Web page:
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In the Preface the reader is told, “The content of this book is not meant to be an exhaustive treatment of manuscripts or archaeological findings” (p. 17). However, by the time the reader is into Part One, he is more than knee deep in the history of the findings, their significance to the authority of the Bible, and a very good explanation of the various manuscripts which have been found and used to form the Bible most of us have today. The thorough connection the authors make between the Old Testament Manuscripts that have been found and the biblical portions they reveal is enough to convince. However, Holden and Geisler clearly state that to assume that any extrabiblical discovery or literature determines or “proves” the Bible is to make the greatest error. The authors clearly agree that one must believe in the inerrant Scripture first, then appreciate how many archaeological and literary discoveries support its authenticity. I caution the lay reader that this book is not one to lay out pictures of rocks on a page, or make great lists of each of the Dead Sea Scrolls, or stone engravings (called Steles), but there is considerable text which is highly enlightening. I enjoyed the section on the various maps in Part Five. A Greek mosaic floor map depicting Jerusalem and Damascus compares accurately to the Holy Land we find in the Bible. In chapter 18 there is a complete run down of the discoveries related to the Amarna Letters which confirms the ancient biblical city of Megiddo and tells much of the same events we have in I Kings concerning Solomon, the Temple, Kings Darius, Xerxes, and Artaxerxes.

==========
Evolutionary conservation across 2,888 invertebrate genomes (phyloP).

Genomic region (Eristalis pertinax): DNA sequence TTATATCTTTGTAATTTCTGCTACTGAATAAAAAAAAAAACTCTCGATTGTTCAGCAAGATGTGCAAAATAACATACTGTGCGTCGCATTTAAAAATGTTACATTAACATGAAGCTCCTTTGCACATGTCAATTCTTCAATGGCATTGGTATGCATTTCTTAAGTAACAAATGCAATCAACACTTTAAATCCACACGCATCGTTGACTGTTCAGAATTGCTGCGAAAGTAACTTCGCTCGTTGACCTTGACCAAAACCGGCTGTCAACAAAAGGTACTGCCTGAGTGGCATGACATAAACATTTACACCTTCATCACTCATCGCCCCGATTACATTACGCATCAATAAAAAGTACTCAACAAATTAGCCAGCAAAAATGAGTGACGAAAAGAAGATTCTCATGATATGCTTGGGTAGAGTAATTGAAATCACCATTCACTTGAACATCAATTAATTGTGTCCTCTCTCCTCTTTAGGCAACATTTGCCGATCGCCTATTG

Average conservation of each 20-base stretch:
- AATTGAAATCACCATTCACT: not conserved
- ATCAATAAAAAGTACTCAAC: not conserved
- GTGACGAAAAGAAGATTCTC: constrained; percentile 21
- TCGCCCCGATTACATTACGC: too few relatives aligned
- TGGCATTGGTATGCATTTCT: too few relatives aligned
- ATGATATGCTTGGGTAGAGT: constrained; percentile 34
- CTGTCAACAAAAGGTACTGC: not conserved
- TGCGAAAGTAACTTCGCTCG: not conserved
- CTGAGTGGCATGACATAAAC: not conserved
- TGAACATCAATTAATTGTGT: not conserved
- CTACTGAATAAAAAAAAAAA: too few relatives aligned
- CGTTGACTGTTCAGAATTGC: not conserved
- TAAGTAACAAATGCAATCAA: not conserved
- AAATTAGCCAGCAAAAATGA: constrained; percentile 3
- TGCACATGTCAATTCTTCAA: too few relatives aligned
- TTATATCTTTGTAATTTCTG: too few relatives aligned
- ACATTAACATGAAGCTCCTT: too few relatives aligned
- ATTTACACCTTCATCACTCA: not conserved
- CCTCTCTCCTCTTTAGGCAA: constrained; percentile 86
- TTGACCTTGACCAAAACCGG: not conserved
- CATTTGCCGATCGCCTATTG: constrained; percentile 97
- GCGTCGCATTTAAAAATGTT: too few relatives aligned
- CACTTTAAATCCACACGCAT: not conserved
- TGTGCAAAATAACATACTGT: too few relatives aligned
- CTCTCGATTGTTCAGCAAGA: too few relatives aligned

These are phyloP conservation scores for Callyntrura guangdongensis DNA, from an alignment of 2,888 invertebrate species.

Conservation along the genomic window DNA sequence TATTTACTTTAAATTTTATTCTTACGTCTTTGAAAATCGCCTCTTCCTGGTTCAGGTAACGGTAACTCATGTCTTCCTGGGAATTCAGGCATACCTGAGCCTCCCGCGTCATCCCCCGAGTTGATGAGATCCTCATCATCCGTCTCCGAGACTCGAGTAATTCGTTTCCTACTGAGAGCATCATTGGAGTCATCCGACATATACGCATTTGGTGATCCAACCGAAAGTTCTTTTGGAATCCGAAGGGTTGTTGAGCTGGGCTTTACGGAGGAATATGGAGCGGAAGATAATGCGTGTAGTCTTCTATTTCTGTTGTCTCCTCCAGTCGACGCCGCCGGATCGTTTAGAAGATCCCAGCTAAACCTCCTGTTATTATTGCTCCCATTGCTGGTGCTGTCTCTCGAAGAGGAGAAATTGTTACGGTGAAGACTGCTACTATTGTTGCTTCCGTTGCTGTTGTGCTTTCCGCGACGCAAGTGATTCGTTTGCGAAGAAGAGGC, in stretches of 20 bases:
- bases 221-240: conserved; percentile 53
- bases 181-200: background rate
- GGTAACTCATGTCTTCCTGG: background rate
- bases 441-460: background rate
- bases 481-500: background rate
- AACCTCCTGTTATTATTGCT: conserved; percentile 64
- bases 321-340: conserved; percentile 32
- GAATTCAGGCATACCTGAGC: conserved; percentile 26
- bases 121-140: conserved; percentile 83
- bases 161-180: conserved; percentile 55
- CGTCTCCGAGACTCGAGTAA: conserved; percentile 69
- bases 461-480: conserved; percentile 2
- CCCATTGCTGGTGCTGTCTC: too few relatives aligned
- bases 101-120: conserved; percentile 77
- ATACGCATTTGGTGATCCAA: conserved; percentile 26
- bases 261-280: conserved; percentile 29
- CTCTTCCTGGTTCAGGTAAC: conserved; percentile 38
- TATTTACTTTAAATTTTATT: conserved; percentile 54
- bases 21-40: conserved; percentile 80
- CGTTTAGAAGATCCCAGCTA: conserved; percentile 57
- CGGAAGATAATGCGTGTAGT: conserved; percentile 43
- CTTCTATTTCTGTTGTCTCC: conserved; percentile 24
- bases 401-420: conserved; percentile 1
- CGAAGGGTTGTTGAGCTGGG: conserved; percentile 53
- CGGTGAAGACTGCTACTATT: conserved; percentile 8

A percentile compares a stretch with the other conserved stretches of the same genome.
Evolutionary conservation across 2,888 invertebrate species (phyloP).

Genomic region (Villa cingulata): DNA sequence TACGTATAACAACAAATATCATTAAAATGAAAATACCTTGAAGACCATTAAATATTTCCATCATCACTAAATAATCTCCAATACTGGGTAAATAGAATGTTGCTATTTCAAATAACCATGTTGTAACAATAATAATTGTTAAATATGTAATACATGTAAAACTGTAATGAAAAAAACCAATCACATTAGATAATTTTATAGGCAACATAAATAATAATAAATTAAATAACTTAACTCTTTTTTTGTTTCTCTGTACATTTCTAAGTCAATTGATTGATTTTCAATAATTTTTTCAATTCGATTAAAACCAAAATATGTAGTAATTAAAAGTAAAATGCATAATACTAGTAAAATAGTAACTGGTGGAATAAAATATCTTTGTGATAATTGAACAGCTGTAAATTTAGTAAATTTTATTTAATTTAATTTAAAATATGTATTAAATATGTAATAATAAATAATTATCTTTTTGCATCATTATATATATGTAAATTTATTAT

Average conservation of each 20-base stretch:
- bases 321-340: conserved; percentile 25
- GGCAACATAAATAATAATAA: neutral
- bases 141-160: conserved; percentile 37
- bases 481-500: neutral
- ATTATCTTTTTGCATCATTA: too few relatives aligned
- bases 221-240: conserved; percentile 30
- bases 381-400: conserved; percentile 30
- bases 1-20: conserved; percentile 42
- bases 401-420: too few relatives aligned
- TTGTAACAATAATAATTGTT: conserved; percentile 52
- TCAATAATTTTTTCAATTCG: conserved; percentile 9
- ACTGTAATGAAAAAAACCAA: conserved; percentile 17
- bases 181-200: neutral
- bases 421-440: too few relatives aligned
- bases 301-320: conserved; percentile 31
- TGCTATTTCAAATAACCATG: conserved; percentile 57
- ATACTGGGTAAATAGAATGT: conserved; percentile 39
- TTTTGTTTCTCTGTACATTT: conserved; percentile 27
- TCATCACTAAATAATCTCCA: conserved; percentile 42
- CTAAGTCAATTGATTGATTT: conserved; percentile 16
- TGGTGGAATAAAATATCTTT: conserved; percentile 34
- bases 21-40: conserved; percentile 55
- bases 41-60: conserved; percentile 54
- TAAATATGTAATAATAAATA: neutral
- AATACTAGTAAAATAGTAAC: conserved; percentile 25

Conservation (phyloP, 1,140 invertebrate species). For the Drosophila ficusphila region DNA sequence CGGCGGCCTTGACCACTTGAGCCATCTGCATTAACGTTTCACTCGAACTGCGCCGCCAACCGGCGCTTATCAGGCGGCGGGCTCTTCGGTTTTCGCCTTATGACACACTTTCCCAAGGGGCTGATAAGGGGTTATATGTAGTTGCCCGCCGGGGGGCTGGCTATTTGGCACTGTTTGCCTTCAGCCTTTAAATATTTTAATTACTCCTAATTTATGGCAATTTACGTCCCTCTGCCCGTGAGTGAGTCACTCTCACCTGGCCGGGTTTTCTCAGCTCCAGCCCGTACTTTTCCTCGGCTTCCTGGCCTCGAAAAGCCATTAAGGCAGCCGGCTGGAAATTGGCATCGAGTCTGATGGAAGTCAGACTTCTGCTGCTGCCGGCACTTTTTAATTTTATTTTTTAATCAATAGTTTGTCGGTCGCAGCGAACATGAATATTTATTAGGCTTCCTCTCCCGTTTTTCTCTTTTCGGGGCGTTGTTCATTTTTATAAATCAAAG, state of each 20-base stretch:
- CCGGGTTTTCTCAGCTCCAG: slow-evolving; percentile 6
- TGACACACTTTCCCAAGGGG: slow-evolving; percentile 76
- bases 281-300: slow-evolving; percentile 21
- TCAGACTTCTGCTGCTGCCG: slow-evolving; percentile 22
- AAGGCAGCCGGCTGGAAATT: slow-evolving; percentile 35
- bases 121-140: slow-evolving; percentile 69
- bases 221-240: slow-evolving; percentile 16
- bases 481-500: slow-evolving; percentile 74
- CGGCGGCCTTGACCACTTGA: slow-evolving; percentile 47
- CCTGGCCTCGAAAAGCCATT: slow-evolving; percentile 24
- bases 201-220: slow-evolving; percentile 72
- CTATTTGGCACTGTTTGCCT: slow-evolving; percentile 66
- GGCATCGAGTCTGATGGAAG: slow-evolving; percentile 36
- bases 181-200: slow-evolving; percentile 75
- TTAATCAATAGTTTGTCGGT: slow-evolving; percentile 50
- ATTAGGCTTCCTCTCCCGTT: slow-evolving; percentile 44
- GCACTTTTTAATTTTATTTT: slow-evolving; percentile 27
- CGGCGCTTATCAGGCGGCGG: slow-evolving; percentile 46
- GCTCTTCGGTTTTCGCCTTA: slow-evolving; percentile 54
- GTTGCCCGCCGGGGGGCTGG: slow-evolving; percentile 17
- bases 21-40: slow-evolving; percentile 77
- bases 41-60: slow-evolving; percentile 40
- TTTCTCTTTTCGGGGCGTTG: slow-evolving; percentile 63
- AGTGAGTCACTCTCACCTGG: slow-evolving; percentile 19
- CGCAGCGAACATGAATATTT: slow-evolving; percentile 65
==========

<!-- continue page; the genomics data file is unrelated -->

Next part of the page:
I especially enjoyed Chapter 22’s extensive information of literary confirmations other than the popular Dead Sea Scroll references.  We have all read Josephus, but in this chapter, the authors tie the writings of the Babylonian Talmud, the words of Tacitus, of Gaius, of Pliny, of Lucian, and even Erastus to Scripture.

I learned much about the Temple Mount in chapter 24. This chapter connects each of the Temples built, their destruction and rebuilding to various archaeological finds and separates each for easier reading.

As with many books, I often buy just for the extensive bibliography. You will not be disappointed in this book or its references.

 

 

The Archaeological Study Bible

The Archaeological Study Bible

by Debra Conley